For this reason, this field of research has always generated enormous interest, and considerable resources are utilised on techniques that can transform these materials into good energy conductors in technical components.
Today the industry preheats huge meter-long aluminium cylinders known as billets in induction heaters with copper conductors. When the temperature reaches 500 °C, the billet is extruded to profiles.
“This heating process leads to large losses in energy,” says Runde. “Only half the energy supplied is used to heat the billet. The remaining 50 percent is waste energy. This is something super conductors can improve.”World’s largest
In the basement laboratory, Magnusson and Runde proudly show the two large super conducting coils, with a 1.5m diameter. The super conducting material, magnesium diboride, is in thin, brittle filaments enclosed by a nickel matrix.
“These will be the world’s largest super conducting coils made from this special material,” says Runde.Generating interest
Magnusson and Runde have continued with the research in a parallel and competing race with Zenergy Power. In an EU project with eight other partners, SINTEF now has a model under construction that is expected to be cheaper than the German model. In this model, the Trondheim research scientists designed and built the super conducting coils.
“We have deliberately kept a low profile to see if Zenergy Power succeeded in building a complete model,” says Magnusson. “We now believe the time is right to mark that it is in fact a SINTEF invention behind the product.”
With around 500 extrusion lines in Europe, the super conductors will be a typical niche product. However, given that the industry stands to make energy savings of up to NOK 1 million for such induction heaters, the energy researchers believe there is a market for the product.
Energy-efficient spin current can be controlled by magnetic field and temperature
17.08.2018 | Johannes Gutenberg-Universität Mainz
Scientists create biodegradable, paper-based biobatteries
08.08.2018 | Binghamton University
New design tool automatically creates nanostructure 3D-print templates for user-given colors
Scientists present work at prestigious SIGGRAPH conference
Most of the objects we see are colored by pigments, but using pigments has disadvantages: such colors can fade, industrial pigments are often toxic, and...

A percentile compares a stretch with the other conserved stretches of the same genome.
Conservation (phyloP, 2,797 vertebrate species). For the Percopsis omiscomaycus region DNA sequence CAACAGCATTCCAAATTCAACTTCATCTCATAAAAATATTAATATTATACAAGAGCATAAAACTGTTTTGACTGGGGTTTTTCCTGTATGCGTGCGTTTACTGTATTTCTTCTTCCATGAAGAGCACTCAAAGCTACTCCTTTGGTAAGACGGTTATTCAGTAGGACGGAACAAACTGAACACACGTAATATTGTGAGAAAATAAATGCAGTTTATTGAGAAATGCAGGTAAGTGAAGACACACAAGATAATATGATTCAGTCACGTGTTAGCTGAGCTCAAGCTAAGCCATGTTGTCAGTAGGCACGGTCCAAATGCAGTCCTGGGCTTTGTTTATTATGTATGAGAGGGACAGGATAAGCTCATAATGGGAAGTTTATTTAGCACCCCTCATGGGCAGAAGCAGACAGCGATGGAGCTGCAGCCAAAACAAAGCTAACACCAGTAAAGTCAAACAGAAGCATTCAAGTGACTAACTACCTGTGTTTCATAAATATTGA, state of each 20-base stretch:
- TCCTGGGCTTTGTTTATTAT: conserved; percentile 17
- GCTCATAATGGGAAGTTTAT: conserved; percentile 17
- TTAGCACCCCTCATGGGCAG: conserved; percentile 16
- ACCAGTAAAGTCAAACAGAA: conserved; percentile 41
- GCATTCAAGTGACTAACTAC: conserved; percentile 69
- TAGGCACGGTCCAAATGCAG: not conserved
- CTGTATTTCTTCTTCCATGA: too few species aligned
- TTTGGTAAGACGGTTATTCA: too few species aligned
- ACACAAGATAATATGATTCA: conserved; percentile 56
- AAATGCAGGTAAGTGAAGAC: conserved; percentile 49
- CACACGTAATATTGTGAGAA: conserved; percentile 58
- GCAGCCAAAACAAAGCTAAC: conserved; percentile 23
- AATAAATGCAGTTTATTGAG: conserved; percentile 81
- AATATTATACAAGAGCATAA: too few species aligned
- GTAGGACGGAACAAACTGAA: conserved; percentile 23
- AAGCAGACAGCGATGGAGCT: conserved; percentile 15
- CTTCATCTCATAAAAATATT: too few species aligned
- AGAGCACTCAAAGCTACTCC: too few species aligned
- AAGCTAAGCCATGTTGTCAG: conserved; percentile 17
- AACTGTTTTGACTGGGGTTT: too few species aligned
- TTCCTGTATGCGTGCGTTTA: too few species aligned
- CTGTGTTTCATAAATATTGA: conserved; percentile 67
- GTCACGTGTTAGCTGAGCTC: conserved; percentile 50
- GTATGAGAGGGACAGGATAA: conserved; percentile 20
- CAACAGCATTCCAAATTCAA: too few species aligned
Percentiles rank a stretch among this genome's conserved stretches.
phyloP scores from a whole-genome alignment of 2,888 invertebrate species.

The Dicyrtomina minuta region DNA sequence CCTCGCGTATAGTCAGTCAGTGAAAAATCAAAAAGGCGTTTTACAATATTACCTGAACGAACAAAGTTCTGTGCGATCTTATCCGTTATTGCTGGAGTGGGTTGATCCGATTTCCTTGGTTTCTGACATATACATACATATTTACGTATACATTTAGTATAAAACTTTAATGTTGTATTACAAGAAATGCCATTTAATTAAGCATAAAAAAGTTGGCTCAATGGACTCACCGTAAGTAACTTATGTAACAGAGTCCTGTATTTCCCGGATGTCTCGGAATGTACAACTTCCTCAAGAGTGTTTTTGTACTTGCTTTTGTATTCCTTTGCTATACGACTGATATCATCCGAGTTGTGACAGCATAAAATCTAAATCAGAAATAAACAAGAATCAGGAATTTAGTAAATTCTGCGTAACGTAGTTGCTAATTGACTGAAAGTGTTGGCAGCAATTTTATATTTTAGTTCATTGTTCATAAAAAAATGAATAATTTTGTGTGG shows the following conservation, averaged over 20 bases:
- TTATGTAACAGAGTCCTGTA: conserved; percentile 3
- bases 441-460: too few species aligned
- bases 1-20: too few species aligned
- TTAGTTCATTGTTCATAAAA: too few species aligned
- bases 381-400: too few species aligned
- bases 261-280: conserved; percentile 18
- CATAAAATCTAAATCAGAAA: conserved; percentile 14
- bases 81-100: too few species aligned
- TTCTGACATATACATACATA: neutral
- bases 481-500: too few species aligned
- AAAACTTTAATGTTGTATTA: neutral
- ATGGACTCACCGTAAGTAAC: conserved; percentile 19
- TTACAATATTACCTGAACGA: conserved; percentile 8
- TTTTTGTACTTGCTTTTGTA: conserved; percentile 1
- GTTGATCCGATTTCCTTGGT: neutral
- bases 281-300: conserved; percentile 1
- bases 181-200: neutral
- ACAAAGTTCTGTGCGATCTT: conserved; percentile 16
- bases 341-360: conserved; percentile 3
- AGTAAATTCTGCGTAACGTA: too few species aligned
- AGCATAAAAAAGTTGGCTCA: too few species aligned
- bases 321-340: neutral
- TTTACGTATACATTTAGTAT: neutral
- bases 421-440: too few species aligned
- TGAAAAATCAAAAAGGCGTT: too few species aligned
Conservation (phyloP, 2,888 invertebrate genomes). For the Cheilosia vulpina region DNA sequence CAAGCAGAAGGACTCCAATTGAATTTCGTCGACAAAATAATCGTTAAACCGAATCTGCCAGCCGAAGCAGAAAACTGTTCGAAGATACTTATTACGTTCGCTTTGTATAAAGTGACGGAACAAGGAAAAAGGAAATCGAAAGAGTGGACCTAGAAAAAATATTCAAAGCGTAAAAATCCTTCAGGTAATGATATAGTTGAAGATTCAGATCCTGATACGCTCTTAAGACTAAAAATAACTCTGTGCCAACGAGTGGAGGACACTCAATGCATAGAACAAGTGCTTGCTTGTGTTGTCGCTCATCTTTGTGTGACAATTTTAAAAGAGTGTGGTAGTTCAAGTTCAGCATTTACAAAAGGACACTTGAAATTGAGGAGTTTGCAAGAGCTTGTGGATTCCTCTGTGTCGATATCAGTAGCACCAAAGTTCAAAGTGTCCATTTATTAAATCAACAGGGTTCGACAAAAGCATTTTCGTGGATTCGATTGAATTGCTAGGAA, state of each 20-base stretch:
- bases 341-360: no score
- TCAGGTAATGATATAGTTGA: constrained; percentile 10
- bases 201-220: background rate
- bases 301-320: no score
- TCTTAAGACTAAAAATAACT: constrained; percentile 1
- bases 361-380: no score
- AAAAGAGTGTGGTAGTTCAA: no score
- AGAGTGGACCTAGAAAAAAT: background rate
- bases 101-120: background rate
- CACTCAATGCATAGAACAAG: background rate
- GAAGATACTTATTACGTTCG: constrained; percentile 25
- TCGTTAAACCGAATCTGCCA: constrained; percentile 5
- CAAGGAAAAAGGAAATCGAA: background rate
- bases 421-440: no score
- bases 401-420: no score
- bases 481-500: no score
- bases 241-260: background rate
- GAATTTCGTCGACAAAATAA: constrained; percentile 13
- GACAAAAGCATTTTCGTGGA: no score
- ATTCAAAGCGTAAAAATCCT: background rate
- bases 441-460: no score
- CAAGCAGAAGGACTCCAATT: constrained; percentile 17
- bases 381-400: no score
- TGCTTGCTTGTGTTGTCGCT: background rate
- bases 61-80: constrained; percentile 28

Scientists at the University of California, Los Angeles present new research on a curious cosmic phenomenon known as "whistlers" -- very low frequency packets...
Scientists develop first tool to use machine learning methods to compute flow around interactively designable 3D objects. Tool will be presented at this year’s prestigious SIGGRAPH conference.
When engineers or designers want to test the aerodynamic properties of the newly designed shape of a car, airplane, or other object, they would normally model...
Researchers from TU Graz and their industry partners have unveiled a world first: the prototype of a robot-controlled, high-speed combined charging system (CCS) for electric vehicles that enables series charging of cars in various parking positions.
Global demand for electric vehicles is forecast to rise sharply: by 2025, the number of new vehicle registrations is expected to reach 25 million per year....
Proteins must be folded correctly to fulfill their molecular functions in cells. Molecular assistants called chaperones help proteins exploit their inbuilt folding potential and reach the correct three-dimensional structure. Researchers at the Max Planck Institute of Biochemistry (MPIB) have demonstrated that actin, the most abundant protein in higher developed cells, does not have the inbuilt potential to fold and instead requires special assistance to fold into its active state. The chaperone TRiC uses a previously undescribed mechanism to perform actin folding. The study was recently published in the journal Cell.
Actin is the most abundant protein in highly developed cells and has diverse functions in processes like cell stabilization, cell division and muscle...
17.08.2018 | Event News
08.08.2018 | Event News
27.07.2018 | Event News
17.08.2018 | Physics and Astronomy
17.08.2018 | Information Technology
17.08.2018 | Life Sciences